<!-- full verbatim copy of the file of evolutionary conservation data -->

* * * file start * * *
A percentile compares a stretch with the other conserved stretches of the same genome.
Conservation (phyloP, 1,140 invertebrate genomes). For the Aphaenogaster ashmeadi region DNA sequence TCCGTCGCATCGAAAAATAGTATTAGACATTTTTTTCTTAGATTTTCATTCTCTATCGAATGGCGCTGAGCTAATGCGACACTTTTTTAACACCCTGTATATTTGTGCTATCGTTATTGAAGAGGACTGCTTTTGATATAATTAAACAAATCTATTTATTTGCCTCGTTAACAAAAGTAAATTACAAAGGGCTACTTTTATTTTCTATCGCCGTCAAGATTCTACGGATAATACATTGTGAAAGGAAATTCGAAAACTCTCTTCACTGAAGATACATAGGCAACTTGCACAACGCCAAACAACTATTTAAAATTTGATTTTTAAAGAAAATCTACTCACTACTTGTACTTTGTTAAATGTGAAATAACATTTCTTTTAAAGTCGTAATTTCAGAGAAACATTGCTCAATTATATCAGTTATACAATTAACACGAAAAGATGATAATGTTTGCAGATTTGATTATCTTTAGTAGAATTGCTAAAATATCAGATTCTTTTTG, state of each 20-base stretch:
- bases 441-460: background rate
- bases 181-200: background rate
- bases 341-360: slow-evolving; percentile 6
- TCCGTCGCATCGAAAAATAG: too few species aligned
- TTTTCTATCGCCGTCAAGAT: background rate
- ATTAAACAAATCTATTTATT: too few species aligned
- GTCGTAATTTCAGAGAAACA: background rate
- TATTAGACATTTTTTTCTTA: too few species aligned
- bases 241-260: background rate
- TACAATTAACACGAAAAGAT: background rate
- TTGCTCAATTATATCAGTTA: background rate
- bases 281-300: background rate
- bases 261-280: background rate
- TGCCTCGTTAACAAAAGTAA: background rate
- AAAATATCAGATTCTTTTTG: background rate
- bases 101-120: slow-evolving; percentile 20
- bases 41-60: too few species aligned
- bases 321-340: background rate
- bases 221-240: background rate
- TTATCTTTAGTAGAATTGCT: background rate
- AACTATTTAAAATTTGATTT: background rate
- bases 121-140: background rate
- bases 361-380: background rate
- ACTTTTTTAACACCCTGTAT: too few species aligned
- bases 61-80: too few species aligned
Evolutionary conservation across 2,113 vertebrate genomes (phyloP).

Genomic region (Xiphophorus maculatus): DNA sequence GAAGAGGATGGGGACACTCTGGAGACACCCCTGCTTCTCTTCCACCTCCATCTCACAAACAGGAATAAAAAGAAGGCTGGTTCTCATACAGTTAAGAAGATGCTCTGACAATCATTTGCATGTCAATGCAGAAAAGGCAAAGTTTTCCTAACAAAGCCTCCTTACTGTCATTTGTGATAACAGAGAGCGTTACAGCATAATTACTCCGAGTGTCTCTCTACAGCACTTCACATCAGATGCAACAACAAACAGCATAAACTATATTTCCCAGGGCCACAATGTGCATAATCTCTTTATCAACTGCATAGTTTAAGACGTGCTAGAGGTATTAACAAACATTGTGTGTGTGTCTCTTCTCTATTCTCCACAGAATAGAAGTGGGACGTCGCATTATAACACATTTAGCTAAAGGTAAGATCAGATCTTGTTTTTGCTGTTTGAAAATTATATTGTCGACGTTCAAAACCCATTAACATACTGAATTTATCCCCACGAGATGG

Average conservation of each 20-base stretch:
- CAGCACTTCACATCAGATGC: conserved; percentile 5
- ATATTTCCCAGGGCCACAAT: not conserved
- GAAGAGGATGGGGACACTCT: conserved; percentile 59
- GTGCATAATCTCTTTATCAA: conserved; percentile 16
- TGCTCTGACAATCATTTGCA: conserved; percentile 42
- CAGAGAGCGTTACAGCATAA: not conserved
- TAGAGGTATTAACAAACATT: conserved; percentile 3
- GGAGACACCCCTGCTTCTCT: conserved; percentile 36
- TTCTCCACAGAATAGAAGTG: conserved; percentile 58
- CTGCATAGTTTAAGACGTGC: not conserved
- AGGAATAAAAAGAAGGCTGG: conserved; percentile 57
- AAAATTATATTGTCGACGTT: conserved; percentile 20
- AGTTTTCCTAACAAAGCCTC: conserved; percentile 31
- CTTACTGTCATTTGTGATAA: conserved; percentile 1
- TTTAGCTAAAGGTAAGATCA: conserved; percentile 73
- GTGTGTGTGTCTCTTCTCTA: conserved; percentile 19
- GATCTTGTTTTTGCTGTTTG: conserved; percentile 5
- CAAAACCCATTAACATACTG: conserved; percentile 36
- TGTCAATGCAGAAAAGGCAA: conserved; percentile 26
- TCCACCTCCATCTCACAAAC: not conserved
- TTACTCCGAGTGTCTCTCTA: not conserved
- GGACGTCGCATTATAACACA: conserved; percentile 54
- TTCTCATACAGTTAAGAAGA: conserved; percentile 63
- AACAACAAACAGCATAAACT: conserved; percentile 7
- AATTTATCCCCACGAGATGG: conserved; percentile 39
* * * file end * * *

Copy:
A percentile compares a stretch with the other conserved stretches of the same genome.
Conservation (phyloP, 1,140 invertebrate genomes). For the Aphaenogaster ashmeadi region DNA sequence TCCGTCGCATCGAAAAATAGTATTAGACATTTTTTTCTTAGATTTTCATTCTCTATCGAATGGCGCTGAGCTAATGCGACACTTTTTTAACACCCTGTATATTTGTGCTATCGTTATTGAAGAGGACTGCTTTTGATATAATTAAACAAATCTATTTATTTGCCTCGTTAACAAAAGTAAATTACAAAGGGCTACTTTTATTTTCTATCGCCGTCAAGATTCTACGGATAATACATTGTGAAAGGAAATTCGAAAACTCTCTTCACTGAAGATACATAGGCAACTTGCACAACGCCAAACAACTATTTAAAATTTGATTTTTAAAGAAAATCTACTCACTACTTGTACTTTGTTAAATGTGAAATAACATTTCTTTTAAAGTCGTAATTTCAGAGAAACATTGCTCAATTATATCAGTTATACAATTAACACGAAAAGATGATAATGTTTGCAGATTTGATTATCTTTAGTAGAATTGCTAAAATATCAGATTCTTTTTG, state of each 20-base stretch:
- bases 441-460: background rate
- bases 181-200: background rate
- bases 341-360: slow-evolving; percentile 6
- TCCGTCGCATCGAAAAATAG: too few species aligned
- TTTTCTATCGCCGTCAAGAT: background rate
- ATTAAACAAATCTATTTATT: too few species aligned
- GTCGTAATTTCAGAGAAACA: background rate
- TATTAGACATTTTTTTCTTA: too few species aligned
- bases 241-260: background rate
- TACAATTAACACGAAAAGAT: background rate
- TTGCTCAATTATATCAGTTA: background rate
- bases 281-300: background rate
- bases 261-280: background rate
- TGCCTCGTTAACAAAAGTAA: background rate
- AAAATATCAGATTCTTTTTG: background rate
- bases 101-120: slow-evolving; percentile 20
- bases 41-60: too few species aligned
- bases 321-340: background rate
- bases 221-240: background rate
- TTATCTTTAGTAGAATTGCT: background rate
- AACTATTTAAAATTTGATTT: background rate
- bases 121-140: background rate
- bases 361-380: background rate
- ACTTTTTTAACACCCTGTAT: too few species aligned
- bases 61-80: too few species aligned
Evolutionary conservation across 2,113 vertebrate genomes (phyloP).

Genomic region (Xiphophorus maculatus): DNA sequence GAAGAGGATGGGGACACTCTGGAGACACCCCTGCTTCTCTTCCACCTCCATCTCACAAACAGGAATAAAAAGAAGGCTGGTTCTCATACAGTTAAGAAGATGCTCTGACAATCATTTGCATGTCAATGCAGAAAAGGCAAAGTTTTCCTAACAAAGCCTCCTTACTGTCATTTGTGATAACAGAGAGCGTTACAGCATAATTACTCCGAGTGTCTCTCTACAGCACTTCACATCAGATGCAACAACAAACAGCATAAACTATATTTCCCAGGGCCACAATGTGCATAATCTCTTTATCAACTGCATAGTTTAAGACGTGCTAGAGGTATTAACAAACATTGTGTGTGTGTCTCTTCTCTATTCTCCACAGAATAGAAGTGGGACGTCGCATTATAACACATTTAGCTAAAGGTAAGATCAGATCTTGTTTTTGCTGTTTGAAAATTATATTGTCGACGTTCAAAACCCATTAACATACTGAATTTATCCCCACGAGATGG

Average conservation of each 20-base stretch:
- CAGCACTTCACATCAGATGC: conserved; percentile 5
- ATATTTCCCAGGGCCACAAT: not conserved
- GAAGAGGATGGGGACACTCT: conserved; percentile 59
- GTGCATAATCTCTTTATCAA: conserved; percentile 16
- TGCTCTGACAATCATTTGCA: conserved; percentile 42
- CAGAGAGCGTTACAGCATAA: not conserved
- TAGAGGTATTAACAAACATT: conserved; percentile 3
- GGAGACACCCCTGCTTCTCT: conserved; percentile 36
- TTCTCCACAGAATAGAAGTG: conserved; percentile 58
- CTGCATAGTTTAAGACGTGC: not conserved
- AGGAATAAAAAGAAGGCTGG: conserved; percentile 57
- AAAATTATATTGTCGACGTT: conserved; percentile 20
- AGTTTTCCTAACAAAGCCTC: conserved; percentile 31
- CTTACTGTCATTTGTGATAA: conserved; percentile 1
- TTTAGCTAAAGGTAAGATCA: conserved; percentile 73
- GTGTGTGTGTCTCTTCTCTA: conserved; percentile 19
- GATCTTGTTTTTGCTGTTTG: conserved; percentile 5
- CAAAACCCATTAACATACTG: conserved; percentile 36
- TGTCAATGCAGAAAAGGCAA: conserved; percentile 26
- TCCACCTCCATCTCACAAAC: not conserved
- TTACTCCGAGTGTCTCTCTA: not conserved
- GGACGTCGCATTATAACACA: conserved; percentile 54
- TTCTCATACAGTTAAGAAGA: conserved; percentile 63
- AACAACAAACAGCATAAACT: conserved; percentile 7
- AATTTATCCCCACGAGATGG: conserved; percentile 39